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Growing the Medicines: Tobacco, Sage, Cedar & Sweetgrass

(Onkwawen Tkaienthohseron “Our Garden” The Ontario Federation of Indian Friendship Centres)

If your garden group plans on growing the 4 medicines it’s important to grow them in a good way. You can plant the medicines in the ground or in a container; however, you should always use organic growing methods to help to keep them pure and to preserve their healing qualities. If you decide to grow them in the ground, be sure to plant them in an area of the garden that does not see heavy walking traffic. They should also be planted away from any streets where they may be exposed to any car exhaust or other sources of contamination.

Each of the four sacred medicines was given to the First Nations people as a means of communicating with the Creator. Tobacco was the first plant to be received, and is therefore considered to be the most powerful of all medicines. Tobacco is followed by sage, cedar, and sweetgrass. It is sometimes thought that tobacco sits in the eastern door, sweetgrass in the southern door, sage in the west and cedar in the north; however, these assigned directions differ from First Nation to First Nation. Together, this quartet works to establish a potent connection to the Creator and the Spirit World. Various nations have different teachings regarding these medicines. The following section provides general information regarding the Four Sacred Medicines, and may differ from certain teachings. For a more in depth exploration of the Four Medicines, consult with a local Elder, Healer or Medicine Person.

Growing Tobacco

Tobacco grew naturally in what is now known as the Americas. It wasn’t until 1492 that tobacco was introduced to Europe.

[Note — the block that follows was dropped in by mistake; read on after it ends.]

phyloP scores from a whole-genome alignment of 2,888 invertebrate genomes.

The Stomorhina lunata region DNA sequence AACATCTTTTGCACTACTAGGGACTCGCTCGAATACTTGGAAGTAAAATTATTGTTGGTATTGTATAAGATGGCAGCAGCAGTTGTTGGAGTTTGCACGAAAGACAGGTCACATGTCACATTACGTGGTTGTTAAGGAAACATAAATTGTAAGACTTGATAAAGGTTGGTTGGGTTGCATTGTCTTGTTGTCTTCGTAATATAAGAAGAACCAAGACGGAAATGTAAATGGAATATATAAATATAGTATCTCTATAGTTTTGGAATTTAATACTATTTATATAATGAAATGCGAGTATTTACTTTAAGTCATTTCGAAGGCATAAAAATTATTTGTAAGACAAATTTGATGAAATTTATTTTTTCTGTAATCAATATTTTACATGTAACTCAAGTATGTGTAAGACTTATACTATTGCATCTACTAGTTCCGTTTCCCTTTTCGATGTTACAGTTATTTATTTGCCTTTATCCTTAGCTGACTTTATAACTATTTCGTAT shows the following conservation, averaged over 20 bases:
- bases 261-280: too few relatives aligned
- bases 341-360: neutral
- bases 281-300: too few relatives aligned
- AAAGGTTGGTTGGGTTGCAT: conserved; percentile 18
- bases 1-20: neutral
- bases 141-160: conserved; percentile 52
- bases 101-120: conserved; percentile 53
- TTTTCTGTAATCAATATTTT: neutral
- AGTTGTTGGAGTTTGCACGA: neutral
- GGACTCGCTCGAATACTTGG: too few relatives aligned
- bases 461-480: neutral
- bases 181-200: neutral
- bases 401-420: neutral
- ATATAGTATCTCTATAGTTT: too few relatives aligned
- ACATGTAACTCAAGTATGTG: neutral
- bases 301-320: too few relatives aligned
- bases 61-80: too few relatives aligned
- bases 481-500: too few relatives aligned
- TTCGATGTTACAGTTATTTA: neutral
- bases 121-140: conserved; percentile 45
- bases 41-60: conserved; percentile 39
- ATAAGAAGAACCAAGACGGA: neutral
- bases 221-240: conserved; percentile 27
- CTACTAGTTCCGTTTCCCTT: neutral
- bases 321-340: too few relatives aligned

History: As aboriginal people we use Traditional Tobacco to represent the honesty that we carry in our hearts when words are to be spoken between two people or to the spirit world. When a request is made, a teaching is shared, a question is asked, or a prayer is offered, the Sacred Tobacco travels ahead of the words so that honesty will be received in a kind and respectful way. Tobacco is seen as a gift given us by the Creator. To offer tobacco is to pay an ultimate respect to that which you are asking. When explorers reached the New World, Aboriginal people had been growing and using tobacco for centuries.

Cultural Uses: Each nation and community has its own individual ceremonies around the uses for each of the sacred medicines. Teachings from various nations tend to overlap, however.

Use of tobacco among First Nations is widespread. Among some nations, the word “poverty” is translated as literally to signify “without tobacco”, or more specifically “without the means of acquiring knowledge”. Thus, tobacco is depended on by many First Nations communities as a fundamental means of communicating with the Creator.